Published on [Permalink]
Reading time: 2 minutes
Posted in:

Why clinical trials aren't Steinway pianos

Today I learned about ambroxol, a cold medication available over-the-counter, much like Mucinex and Robitussin, but unlike those two ambroxol may actually work. It’s been available in Europe for almost 50 years and costs around $5 per box, but alas:

You can’t get ambroxol in the U.S. because of the failure of the Food and Drug Administration to grant reciprocal recognition to generic medications approved by its European counterpart, the European Medicines Agency, when they have long been proven safe and effective. To get FDA approval for the sale of ambroxol in the U.S., a drug company would need to sponsor extensive and costly clinical trials. Since it is a generic, as cheap as aspirin, no drug company would bother.

If the drug is that good and that cheap a trial should be neither extensive nor costly — it would certainly be cheaper than the $10 billion the American tax payer gave for Paxlovid, with potentially many more people benefiting. So why not have the NIH run the trial and the FDA approve the drug? Would that not be faster than trying to pass any legislation through the United States Congress?

More generally, I would like economists, politicians and the general public to understand that well-run clinical trials do not have to be complicated and expensive. They are not a limited resource going up in price because of low availability and high demand, requiring us to think of workarounds. In fact, there are more patients than ever, more researchers than ever, and more technology than ever to make them economical and efficient.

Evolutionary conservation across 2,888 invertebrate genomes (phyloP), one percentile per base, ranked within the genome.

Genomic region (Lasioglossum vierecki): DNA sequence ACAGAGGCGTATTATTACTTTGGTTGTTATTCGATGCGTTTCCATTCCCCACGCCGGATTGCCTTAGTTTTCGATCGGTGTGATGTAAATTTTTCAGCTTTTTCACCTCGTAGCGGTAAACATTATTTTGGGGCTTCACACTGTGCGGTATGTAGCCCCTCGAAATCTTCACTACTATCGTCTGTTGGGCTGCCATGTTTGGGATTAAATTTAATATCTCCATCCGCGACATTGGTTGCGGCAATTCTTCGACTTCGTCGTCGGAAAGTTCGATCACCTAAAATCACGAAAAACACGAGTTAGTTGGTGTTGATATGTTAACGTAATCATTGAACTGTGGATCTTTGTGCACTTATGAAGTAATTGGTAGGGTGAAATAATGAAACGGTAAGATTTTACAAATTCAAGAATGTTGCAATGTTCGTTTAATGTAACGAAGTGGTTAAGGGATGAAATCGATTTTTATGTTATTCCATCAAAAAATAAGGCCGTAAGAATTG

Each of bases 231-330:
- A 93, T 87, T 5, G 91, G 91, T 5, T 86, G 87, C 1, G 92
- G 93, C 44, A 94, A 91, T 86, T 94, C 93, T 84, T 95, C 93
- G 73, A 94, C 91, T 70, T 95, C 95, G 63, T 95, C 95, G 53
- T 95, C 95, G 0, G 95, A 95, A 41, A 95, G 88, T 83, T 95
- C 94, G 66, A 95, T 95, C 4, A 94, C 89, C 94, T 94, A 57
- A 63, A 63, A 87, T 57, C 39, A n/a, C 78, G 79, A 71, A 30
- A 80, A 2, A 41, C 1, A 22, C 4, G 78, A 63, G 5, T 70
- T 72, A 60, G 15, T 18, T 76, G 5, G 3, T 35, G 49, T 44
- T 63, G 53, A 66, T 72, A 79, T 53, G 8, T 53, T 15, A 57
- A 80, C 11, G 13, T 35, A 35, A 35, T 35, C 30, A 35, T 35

Of course, if your notion of a clinical trial is one that includes mountains of paperwork and research bloodwork gathered on the off chance it may someday be needed then yes, it can get pricey. But that is like complaining that pianos are really expensive and unaffordable because the price of a Steinway piano has gone through the roof since the early 1900s. You can play music on a Casio just fine, and if I were an economist I would really want to know why on Earth almost everyone in the pharmaceutical and biotech industry was getting grand pianos instead of electronic keyboards.

(↬Alex Tabarrok, who as an economist interested in drug pricing may want to look into the cost of clinical trials)

✍️ Reply by email

✴️ Also on